Dairy policy in the U.S. will stay much the same this year. Efforts to dramatically change it were put on hold when Congress passed a nine month extension of the Farm Bill earlier this week.
It will be the status quo more or less for the dairy industry in the coming months. Ag leaders in congress had spent months coming up with new ways to help farmers and processors minimize risk. But that work basically went out the window when lawmakers voted to extend the recently expired farm bill. For now, farmers will continue to get cash payments if milk prices drop below a certain amount, a practice reformers had hoped to get rid of in a new Farm Bill. UW Extension Dairy Economist Bob Cropp says its continuation is good for farmers and dairy processors, “It doesn’t come out of the processors back pocket, or consumers back packet, but the taxpayers’ pocket.”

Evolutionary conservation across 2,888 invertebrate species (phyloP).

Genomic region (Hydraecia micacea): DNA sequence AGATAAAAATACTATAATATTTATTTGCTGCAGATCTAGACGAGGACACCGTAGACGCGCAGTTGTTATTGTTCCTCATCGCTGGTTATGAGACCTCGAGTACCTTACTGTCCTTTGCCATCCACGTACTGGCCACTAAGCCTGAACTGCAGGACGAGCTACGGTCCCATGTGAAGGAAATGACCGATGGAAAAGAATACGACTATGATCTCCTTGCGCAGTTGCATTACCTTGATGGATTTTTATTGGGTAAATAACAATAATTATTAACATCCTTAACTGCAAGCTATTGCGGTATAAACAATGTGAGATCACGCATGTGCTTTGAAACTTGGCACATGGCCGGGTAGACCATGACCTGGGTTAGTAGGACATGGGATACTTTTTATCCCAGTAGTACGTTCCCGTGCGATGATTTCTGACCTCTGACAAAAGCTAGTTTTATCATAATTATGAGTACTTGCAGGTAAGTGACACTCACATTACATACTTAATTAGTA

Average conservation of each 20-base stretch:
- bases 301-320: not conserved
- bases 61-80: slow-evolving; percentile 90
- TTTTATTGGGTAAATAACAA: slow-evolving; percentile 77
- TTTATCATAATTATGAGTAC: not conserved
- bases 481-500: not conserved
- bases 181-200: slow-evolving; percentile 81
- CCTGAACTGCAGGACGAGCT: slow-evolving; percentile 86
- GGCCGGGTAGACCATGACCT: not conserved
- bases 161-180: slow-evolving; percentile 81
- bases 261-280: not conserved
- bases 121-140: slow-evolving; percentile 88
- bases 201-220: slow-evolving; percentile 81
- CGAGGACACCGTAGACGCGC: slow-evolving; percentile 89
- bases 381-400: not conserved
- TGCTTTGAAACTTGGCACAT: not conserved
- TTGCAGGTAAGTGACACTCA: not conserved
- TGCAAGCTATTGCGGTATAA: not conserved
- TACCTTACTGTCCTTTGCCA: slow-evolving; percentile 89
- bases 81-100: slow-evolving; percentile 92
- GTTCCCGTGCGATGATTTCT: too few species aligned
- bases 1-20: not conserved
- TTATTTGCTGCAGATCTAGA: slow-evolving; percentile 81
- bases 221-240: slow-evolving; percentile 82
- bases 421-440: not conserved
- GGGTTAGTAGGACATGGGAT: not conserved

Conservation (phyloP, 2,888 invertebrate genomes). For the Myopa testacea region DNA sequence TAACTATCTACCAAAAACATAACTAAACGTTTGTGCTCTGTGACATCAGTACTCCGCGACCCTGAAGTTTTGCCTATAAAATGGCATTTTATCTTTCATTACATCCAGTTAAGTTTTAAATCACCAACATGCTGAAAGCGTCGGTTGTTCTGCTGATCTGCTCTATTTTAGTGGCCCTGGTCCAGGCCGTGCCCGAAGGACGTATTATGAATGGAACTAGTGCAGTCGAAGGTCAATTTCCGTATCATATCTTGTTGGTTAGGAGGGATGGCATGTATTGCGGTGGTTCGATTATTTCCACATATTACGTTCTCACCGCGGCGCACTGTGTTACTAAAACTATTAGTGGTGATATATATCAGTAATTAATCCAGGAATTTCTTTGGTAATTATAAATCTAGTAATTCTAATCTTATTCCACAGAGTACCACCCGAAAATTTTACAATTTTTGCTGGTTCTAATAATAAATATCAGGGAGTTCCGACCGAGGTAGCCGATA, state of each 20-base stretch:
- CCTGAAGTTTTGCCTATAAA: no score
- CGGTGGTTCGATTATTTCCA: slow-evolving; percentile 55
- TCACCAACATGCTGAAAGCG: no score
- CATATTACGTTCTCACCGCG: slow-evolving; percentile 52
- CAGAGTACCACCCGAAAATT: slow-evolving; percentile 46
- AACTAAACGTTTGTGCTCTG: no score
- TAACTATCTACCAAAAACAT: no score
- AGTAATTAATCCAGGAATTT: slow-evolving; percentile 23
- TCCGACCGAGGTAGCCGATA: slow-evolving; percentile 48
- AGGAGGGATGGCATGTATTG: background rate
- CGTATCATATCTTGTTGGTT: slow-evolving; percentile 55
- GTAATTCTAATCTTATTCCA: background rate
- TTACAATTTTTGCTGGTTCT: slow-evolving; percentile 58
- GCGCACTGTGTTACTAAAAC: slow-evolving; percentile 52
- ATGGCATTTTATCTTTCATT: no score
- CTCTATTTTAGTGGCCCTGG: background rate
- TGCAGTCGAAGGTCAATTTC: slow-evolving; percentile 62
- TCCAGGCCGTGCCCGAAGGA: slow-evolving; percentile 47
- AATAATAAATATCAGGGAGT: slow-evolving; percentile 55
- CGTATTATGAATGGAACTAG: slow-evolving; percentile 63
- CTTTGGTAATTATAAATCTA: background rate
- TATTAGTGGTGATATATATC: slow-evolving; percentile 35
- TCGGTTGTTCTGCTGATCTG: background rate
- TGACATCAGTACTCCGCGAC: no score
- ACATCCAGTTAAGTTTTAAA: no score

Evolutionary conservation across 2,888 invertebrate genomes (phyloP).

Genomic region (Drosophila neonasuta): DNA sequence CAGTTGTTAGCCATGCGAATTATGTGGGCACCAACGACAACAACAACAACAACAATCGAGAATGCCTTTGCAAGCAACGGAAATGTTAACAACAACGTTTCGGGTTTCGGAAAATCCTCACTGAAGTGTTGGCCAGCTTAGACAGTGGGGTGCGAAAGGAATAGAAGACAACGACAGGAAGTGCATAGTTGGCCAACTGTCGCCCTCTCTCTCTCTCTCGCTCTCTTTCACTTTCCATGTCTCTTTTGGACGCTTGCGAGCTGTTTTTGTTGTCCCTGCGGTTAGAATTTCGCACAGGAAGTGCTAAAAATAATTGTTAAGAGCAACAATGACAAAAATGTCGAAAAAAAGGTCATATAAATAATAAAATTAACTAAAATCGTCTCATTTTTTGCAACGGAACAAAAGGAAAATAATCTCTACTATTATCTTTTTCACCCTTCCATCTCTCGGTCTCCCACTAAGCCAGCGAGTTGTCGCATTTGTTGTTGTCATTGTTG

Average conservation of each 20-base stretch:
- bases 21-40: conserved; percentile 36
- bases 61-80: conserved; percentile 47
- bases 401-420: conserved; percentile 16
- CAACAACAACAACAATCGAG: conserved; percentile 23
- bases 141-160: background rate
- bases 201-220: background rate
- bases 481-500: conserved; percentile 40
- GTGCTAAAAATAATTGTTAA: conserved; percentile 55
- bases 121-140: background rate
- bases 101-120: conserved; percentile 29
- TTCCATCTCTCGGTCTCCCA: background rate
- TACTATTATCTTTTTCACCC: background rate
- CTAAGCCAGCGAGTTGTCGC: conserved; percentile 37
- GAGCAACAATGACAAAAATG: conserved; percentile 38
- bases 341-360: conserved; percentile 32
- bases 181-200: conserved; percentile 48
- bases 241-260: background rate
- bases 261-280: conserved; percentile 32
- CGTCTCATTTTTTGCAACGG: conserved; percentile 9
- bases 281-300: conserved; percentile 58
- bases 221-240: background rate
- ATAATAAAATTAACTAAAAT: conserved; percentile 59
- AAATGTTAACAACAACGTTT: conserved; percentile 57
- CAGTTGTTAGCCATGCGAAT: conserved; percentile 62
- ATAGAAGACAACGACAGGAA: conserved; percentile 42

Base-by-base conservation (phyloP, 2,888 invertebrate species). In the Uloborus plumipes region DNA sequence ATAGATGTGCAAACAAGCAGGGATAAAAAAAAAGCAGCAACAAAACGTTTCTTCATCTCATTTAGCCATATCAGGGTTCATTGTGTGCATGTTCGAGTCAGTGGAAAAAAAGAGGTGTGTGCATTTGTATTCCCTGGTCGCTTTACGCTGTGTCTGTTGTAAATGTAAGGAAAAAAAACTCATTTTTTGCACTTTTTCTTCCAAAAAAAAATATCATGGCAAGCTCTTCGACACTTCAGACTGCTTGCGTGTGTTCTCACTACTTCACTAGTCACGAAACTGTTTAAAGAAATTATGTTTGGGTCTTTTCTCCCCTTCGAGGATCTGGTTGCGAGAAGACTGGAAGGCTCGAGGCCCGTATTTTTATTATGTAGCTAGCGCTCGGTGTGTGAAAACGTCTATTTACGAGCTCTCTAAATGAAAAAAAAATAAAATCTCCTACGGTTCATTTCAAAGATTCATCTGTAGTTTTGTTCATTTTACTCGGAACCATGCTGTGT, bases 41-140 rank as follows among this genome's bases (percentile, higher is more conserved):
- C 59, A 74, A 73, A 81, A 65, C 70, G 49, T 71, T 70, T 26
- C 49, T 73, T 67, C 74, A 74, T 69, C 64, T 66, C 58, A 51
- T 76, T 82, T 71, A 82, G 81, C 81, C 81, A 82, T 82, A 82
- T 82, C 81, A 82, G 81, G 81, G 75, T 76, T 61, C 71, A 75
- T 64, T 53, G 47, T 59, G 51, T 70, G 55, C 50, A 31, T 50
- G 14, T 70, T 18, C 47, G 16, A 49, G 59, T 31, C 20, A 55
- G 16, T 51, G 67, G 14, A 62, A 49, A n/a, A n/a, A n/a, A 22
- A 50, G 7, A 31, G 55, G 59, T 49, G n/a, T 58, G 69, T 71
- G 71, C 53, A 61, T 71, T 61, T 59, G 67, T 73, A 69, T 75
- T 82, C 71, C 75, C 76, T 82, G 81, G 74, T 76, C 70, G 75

With Washington in a budget cutting mood, cash payments may not have long to live however. UW-Madison Dairy economist Mark Stephenson says reformers in Congress may eventually get their way, “I think what they want to do is move producers towards having a little bit of skin in the game by thinking they’d pay premiums to have protection against bad market conditions.”
Some ag leaders in Congress are looking to replace cash payments with a voluntary insurance program. Wisconsin agriculture groups say their members are willing to be responsible for their own coverage and rely less on government.